Why is My Air Conditioner Not Blowing Cold Air?

The first car air conditioners were developed for luxury cars in the 1930s. Devices for cooling the air inside vehicles started becoming common in the 1950s and by the later 20th century had become a standard feature for cars and trucks sold in the United States. When they work, auto air conditioners are a blessing. However, when they start blowing hot air, they can be a source of frustration.

A number of ways exist for a car air conditioner to break down. The most common reason drivers lose their cold air is not enough refrigerant. Refrigerant is used to create cold air. It is a gas in the system, and very small holes in a hose, seal or coupler can allow enough to leak out to prevent the creation of cold air.

Another potential problem is contamination. Over time the inside of the rubber hoses can deteriorate, and little bits of rubber can clog up various filters and other parts of the vehicle A/C system, preventing proper circulation of the refrigerant. A component could also be worn or broken. The first step for Eureka drivers who can't cool their vehicle is a thorough air conditioning inspection, looking for leaks and worn parts. In fact, Federal law requires an inspection before adding refrigerant. Some states do not allow topping off a leaking system.

Once any repairs are made, refrigerant is added. At the same time, special oil is added to the system. This oil cools and lubricates various components as it circulates along with the refrigerant. If you have a refrigerant leak, you also have an oil leak – and it's important that both be replenished for proper function and protection of your A/C system.

Sometimes a worn serpentine belt (which drives the A/C compressor) leads to belt slippage which puts additional strain on the compressor. Replacing your serpentine belt and belt tensioner on schedule will extend the life of your A/C compressor and other belt driven accessories.

Most car owners don't service their air conditioning until it fails, but it is crucial to maintain them for 3 reasons:


Unlike the furnace in your house, a car’s heating system does not involve a central heating unit that can be simply replaced. The system is actually a combination of components including the blower fan, thermostat, and heater core, which is usually located in a difficult to reach area under the dashboard and can take days to repair if minor issues are not immediately addressed. Regular maintenance includes checking hoses and belts, and ensuring the antifreeze is clean and filled to proper levels; it will help keep the whole system in good working order.


The compressor is the most important component of your car’s air conditioning system, so it’s no surprise that it’s also the most expensive part to repair or replace. Regular maintenance ensures proper refrigerant and lubrication levels, which reduces the risk of premature compressor failure. Also, the most common air conditioning system problems involve minor issues like blockages or leaks, which are much easier to deal with if caught early during regular maintenance. And as an added bonus, regular A/C maintenance can also improve your car’s fuel efficiency, leaving more money in your wallet for summer fun.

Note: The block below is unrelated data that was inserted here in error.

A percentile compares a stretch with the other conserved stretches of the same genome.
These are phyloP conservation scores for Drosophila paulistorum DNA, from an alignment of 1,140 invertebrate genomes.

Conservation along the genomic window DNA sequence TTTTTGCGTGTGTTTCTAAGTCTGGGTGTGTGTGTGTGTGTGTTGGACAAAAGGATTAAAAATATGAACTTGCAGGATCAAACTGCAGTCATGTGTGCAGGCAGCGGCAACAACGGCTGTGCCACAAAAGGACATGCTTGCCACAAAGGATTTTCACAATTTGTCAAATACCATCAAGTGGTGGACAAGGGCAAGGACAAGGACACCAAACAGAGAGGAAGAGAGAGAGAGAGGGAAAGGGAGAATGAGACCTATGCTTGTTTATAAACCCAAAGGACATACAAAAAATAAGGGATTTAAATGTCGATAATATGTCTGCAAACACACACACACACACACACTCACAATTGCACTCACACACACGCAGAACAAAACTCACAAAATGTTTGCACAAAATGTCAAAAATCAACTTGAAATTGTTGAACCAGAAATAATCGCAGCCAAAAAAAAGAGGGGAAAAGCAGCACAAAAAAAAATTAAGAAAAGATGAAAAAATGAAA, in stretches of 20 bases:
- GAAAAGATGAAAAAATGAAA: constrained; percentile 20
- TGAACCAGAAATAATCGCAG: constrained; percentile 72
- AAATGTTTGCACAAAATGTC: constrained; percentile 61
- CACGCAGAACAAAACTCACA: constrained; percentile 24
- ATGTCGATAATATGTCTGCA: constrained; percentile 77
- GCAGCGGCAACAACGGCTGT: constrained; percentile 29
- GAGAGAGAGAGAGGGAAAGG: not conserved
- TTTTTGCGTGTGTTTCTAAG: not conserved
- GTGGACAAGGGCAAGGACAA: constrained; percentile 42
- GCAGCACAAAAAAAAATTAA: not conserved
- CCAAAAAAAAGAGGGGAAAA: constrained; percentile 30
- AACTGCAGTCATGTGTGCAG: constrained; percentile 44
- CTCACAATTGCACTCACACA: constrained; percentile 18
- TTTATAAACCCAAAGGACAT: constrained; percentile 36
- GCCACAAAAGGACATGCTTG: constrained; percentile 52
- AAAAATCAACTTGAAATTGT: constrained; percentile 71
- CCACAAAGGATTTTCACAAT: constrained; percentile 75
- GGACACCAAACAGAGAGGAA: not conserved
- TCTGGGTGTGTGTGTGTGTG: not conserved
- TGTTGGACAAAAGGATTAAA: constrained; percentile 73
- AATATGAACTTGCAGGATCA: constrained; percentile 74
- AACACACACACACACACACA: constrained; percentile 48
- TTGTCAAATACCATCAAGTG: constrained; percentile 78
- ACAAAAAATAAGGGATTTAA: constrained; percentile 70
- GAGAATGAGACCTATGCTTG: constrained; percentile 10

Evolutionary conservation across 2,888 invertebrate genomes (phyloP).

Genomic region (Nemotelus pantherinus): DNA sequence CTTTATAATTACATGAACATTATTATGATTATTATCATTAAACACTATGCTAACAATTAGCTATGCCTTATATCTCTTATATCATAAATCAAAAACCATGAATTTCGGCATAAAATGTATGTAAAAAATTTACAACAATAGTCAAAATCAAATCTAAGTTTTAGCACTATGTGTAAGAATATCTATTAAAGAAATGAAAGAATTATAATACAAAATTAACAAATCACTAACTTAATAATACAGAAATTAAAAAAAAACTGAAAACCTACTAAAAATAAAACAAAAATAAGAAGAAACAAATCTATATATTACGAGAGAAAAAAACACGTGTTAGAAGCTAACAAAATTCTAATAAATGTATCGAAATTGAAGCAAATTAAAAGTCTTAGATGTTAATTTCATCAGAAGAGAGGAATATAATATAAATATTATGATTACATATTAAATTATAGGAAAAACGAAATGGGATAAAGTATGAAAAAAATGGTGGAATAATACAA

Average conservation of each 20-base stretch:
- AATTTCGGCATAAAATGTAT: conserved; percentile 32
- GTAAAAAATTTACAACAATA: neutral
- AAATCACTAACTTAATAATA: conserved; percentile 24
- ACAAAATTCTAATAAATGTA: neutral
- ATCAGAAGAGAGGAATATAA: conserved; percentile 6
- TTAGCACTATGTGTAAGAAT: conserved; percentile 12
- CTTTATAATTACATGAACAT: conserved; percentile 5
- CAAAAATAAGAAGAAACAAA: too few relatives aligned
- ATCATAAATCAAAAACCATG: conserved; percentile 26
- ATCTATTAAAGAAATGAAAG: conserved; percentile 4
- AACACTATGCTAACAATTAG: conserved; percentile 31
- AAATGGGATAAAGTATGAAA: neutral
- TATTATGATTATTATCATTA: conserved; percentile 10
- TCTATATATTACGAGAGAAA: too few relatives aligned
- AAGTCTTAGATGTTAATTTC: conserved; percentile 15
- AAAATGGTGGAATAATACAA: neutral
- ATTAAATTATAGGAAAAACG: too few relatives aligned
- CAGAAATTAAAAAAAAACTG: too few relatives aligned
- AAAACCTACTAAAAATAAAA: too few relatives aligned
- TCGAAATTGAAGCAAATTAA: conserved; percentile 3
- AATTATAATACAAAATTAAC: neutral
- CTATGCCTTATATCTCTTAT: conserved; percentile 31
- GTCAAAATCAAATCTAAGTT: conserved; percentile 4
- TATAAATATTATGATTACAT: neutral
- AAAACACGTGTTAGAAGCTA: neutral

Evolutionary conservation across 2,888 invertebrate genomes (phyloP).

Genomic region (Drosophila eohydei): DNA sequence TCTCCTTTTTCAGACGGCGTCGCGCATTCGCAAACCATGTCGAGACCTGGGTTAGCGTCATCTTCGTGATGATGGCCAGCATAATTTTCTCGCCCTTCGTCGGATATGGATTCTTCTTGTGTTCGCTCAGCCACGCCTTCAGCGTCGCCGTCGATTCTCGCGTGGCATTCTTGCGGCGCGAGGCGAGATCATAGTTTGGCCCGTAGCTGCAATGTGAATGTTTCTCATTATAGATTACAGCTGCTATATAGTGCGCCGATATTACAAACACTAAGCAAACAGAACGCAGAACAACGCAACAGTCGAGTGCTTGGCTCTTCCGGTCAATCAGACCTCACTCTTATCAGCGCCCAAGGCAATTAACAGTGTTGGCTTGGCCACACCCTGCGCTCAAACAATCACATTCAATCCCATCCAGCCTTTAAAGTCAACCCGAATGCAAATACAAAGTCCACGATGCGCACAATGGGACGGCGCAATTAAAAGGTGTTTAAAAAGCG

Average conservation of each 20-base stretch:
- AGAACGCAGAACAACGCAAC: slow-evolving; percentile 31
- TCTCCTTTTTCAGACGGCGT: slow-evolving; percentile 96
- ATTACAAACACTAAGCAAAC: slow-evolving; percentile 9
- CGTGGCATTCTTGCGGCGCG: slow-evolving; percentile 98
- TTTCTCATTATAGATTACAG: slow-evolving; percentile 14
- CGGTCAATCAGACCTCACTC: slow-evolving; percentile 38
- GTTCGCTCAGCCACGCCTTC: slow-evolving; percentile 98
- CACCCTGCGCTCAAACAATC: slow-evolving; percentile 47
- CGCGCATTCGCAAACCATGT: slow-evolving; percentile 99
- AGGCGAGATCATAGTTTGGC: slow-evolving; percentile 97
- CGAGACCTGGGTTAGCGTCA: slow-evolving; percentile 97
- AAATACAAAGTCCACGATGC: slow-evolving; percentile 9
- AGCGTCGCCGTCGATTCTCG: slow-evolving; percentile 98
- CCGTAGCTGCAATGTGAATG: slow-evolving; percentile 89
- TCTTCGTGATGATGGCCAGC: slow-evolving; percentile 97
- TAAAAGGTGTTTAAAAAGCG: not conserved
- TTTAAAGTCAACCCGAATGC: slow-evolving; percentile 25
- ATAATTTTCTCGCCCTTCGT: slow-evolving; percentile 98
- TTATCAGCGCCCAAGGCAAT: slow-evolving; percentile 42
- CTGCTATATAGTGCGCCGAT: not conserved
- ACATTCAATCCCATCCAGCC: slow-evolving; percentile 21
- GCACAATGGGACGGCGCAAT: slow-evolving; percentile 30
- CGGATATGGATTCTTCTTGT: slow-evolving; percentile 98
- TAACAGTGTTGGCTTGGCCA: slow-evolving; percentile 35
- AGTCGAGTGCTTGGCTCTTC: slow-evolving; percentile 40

As part of any regular maintenance routine for your car’s heating and air conditioning systems, mechanics will check your cabin air filter and replace it if needed. Cabin air filters trap pollen, bacteria, dust, and exhaust fumes before the air reaches your dashboard vents and pollutes the air you and your passengers breathe. Dirty or clogged filters can cause a variety of problems, from musty odors to headaches, allergic reactions, or breathing problems from the fumes, so it’s crucial to replace the filter before it gets that bad.

Give us a call to schedule an A/C Inspection so you are not left in the heat!

PS. Two fun facts!


It might sound strange, but your car’s engine cooling system is directly related to the heating system. Engine friction and combustion produce heat during operation, and while most of it is expelled through the exhaust system, the remaining heat must be dissipated. A mixture of water and antifreeze circulating through the engine block and radiator releases the excess heat into the atmosphere, and on cold days, that heat can also be redirected into the car to provide warmth for you and your passengers. Without a properly functioning heating system, your engine could overheat on a hot summer’s day and—in a worst-case scenario—break down completely.


On chilly winter mornings, when you can see your breath but not through your windshield because of a pesky layer of frost, your air conditioning system is hard at work behind the scenes. By pulling humidity out of the air, the air conditioning system helps defrost and defog the windshield, so if you notice defogging issues on cooler “June gloom” mornings, it might be time to recharge the A/C system or have a mechanic check for leaks and damage.

Give us a call!

Eureka Brake & Automotive <br/>707.443-2122 <br/>www.eurekabrake.com

Revised from content contributed by NAPA Service Assistant